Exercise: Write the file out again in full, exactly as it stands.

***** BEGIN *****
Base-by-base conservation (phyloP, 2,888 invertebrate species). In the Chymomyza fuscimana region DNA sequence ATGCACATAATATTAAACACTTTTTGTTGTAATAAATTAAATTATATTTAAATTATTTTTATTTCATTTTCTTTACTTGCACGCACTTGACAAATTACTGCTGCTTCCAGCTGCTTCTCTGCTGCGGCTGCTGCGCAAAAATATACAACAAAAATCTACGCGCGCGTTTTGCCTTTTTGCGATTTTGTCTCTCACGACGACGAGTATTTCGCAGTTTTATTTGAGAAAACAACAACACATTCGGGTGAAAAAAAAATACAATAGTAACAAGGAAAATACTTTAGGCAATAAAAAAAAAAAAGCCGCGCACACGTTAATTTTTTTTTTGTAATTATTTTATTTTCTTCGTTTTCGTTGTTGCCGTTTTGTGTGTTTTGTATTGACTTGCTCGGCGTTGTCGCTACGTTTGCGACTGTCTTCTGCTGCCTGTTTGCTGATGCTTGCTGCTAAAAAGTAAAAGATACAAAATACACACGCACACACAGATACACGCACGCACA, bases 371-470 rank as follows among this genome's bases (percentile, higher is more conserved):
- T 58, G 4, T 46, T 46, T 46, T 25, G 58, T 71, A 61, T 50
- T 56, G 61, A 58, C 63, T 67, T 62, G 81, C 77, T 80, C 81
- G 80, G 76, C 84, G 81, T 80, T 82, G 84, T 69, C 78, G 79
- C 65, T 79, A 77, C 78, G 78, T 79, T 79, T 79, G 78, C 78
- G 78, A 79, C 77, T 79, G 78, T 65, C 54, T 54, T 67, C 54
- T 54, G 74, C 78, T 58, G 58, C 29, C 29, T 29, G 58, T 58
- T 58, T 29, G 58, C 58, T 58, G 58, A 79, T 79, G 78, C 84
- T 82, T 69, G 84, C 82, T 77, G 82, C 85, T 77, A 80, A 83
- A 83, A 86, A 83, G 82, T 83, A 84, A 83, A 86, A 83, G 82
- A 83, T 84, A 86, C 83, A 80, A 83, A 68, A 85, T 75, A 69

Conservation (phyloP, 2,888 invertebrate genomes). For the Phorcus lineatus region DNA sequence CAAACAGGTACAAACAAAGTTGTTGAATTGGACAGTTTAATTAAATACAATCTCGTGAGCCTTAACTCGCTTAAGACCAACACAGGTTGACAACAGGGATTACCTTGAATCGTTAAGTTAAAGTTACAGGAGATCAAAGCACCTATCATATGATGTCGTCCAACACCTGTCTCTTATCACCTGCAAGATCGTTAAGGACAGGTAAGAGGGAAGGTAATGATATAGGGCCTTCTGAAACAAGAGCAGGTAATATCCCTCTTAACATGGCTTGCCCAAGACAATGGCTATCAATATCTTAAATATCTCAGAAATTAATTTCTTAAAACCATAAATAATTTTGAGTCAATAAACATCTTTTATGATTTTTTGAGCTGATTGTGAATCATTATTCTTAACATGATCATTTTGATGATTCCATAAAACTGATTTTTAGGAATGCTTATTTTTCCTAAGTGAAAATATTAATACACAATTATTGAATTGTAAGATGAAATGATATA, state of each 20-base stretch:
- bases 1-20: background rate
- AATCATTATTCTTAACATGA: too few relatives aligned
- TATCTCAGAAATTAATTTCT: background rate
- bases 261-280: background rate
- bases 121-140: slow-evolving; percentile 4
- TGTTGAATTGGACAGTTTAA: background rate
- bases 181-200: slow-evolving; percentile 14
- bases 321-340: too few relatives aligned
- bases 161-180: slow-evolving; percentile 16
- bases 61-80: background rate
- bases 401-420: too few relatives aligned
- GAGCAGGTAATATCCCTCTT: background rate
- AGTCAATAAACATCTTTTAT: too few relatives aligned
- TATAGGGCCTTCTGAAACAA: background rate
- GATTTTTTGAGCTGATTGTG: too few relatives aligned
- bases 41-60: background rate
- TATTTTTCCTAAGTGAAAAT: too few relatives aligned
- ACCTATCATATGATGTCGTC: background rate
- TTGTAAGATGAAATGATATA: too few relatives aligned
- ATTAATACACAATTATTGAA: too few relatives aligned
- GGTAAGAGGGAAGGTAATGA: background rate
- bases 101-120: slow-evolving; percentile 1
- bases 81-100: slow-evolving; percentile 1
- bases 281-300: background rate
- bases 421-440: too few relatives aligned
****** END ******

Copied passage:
Base-by-base conservation (phyloP, 2,888 invertebrate species). In the Chymomyza fuscimana region DNA sequence ATGCACATAATATTAAACACTTTTTGTTGTAATAAATTAAATTATATTTAAATTATTTTTATTTCATTTTCTTTACTTGCACGCACTTGACAAATTACTGCTGCTTCCAGCTGCTTCTCTGCTGCGGCTGCTGCGCAAAAATATACAACAAAAATCTACGCGCGCGTTTTGCCTTTTTGCGATTTTGTCTCTCACGACGACGAGTATTTCGCAGTTTTATTTGAGAAAACAACAACACATTCGGGTGAAAAAAAAATACAATAGTAACAAGGAAAATACTTTAGGCAATAAAAAAAAAAAAGCCGCGCACACGTTAATTTTTTTTTTGTAATTATTTTATTTTCTTCGTTTTCGTTGTTGCCGTTTTGTGTGTTTTGTATTGACTTGCTCGGCGTTGTCGCTACGTTTGCGACTGTCTTCTGCTGCCTGTTTGCTGATGCTTGCTGCTAAAAAGTAAAAGATACAAAATACACACGCACACACAGATACACGCACGCACA, bases 371-470 rank as follows among this genome's bases (percentile, higher is more conserved):
- T 58, G 4, T 46, T 46, T 46, T 25, G 58, T 71, A 61, T 50
- T 56, G 61, A 58, C 63, T 67, T 62, G 81, C 77, T 80, C 81
- G 80, G 76, C 84, G 81, T 80, T 82, G 84, T 69, C 78, G 79
- C 65, T 79, A 77, C 78, G 78, T 79, T 79, T 79, G 78, C 78
- G 78, A 79, C 77, T 79, G 78, T 65, C 54, T 54, T 67, C 54
- T 54, G 74, C 78, T 58, G 58, C 29, C 29, T 29, G 58, T 58
- T 58, T 29, G 58, C 58, T 58, G 58, A 79, T 79, G 78, C 84
- T 82, T 69, G 84, C 82, T 77, G 82, C 85, T 77, A 80, A 83
- A 83, A 86, A 83, G 82, T 83, A 84, A 83, A 86, A 83, G 82
- A 83, T 84, A 86, C 83, A 80, A 83, A 68, A 85, T 75, A 69

Conservation (phyloP, 2,888 invertebrate genomes). For the Phorcus lineatus region DNA sequence CAAACAGGTACAAACAAAGTTGTTGAATTGGACAGTTTAATTAAATACAATCTCGTGAGCCTTAACTCGCTTAAGACCAACACAGGTTGACAACAGGGATTACCTTGAATCGTTAAGTTAAAGTTACAGGAGATCAAAGCACCTATCATATGATGTCGTCCAACACCTGTCTCTTATCACCTGCAAGATCGTTAAGGACAGGTAAGAGGGAAGGTAATGATATAGGGCCTTCTGAAACAAGAGCAGGTAATATCCCTCTTAACATGGCTTGCCCAAGACAATGGCTATCAATATCTTAAATATCTCAGAAATTAATTTCTTAAAACCATAAATAATTTTGAGTCAATAAACATCTTTTATGATTTTTTGAGCTGATTGTGAATCATTATTCTTAACATGATCATTTTGATGATTCCATAAAACTGATTTTTAGGAATGCTTATTTTTCCTAAGTGAAAATATTAATACACAATTATTGAATTGTAAGATGAAATGATATA, state of each 20-base stretch:
- bases 1-20: background rate
- AATCATTATTCTTAACATGA: too few relatives aligned
- TATCTCAGAAATTAATTTCT: background rate
- bases 261-280: background rate
- bases 121-140: slow-evolving; percentile 4
- TGTTGAATTGGACAGTTTAA: background rate
- bases 181-200: slow-evolving; percentile 14
- bases 321-340: too few relatives aligned
- bases 161-180: slow-evolving; percentile 16
- bases 61-80: background rate
- bases 401-420: too few relatives aligned
- GAGCAGGTAATATCCCTCTT: background rate
- AGTCAATAAACATCTTTTAT: too few relatives aligned
- TATAGGGCCTTCTGAAACAA: background rate
- GATTTTTTGAGCTGATTGTG: too few relatives aligned
- bases 41-60: background rate
- TATTTTTCCTAAGTGAAAAT: too few relatives aligned
- ACCTATCATATGATGTCGTC: background rate
- TTGTAAGATGAAATGATATA: too few relatives aligned
- ATTAATACACAATTATTGAA: too few relatives aligned
- GGTAAGAGGGAAGGTAATGA: background rate
- bases 101-120: slow-evolving; percentile 1
- bases 81-100: slow-evolving; percentile 1
- bases 281-300: background rate
- bases 421-440: too few relatives aligned